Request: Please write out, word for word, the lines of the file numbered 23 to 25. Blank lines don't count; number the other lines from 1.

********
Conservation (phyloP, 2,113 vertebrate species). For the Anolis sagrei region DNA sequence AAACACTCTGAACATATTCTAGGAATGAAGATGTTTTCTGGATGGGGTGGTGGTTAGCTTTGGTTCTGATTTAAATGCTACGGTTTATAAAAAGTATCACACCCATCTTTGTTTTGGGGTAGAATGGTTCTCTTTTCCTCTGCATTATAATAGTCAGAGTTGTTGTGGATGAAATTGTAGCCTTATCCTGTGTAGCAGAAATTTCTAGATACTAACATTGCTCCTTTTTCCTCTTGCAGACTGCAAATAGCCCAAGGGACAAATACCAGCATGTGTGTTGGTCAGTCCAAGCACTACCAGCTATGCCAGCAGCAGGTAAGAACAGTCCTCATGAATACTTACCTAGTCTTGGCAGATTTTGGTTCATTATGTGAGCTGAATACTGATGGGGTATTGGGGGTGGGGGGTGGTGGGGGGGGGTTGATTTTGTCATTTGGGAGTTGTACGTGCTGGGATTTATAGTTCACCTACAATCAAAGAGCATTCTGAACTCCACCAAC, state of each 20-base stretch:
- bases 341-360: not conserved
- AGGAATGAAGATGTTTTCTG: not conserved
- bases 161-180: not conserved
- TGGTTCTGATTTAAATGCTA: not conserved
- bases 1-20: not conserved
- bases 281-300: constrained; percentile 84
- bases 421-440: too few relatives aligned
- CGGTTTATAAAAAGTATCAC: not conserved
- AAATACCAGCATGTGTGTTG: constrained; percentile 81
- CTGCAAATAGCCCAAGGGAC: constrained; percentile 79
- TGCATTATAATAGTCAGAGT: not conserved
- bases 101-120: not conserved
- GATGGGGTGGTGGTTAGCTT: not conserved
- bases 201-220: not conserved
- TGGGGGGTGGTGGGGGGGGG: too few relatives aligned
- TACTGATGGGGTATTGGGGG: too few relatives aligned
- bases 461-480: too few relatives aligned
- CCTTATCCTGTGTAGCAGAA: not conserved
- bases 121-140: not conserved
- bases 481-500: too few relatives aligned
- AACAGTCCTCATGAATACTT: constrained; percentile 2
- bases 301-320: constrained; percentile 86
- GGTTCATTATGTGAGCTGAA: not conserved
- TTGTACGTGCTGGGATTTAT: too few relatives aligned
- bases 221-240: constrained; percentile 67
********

- bases 301-320: constrained; percentile 86
- GGTTCATTATGTGAGCTGAA: not conserved
- TTGTACGTGCTGGGATTTAT: too few relatives aligned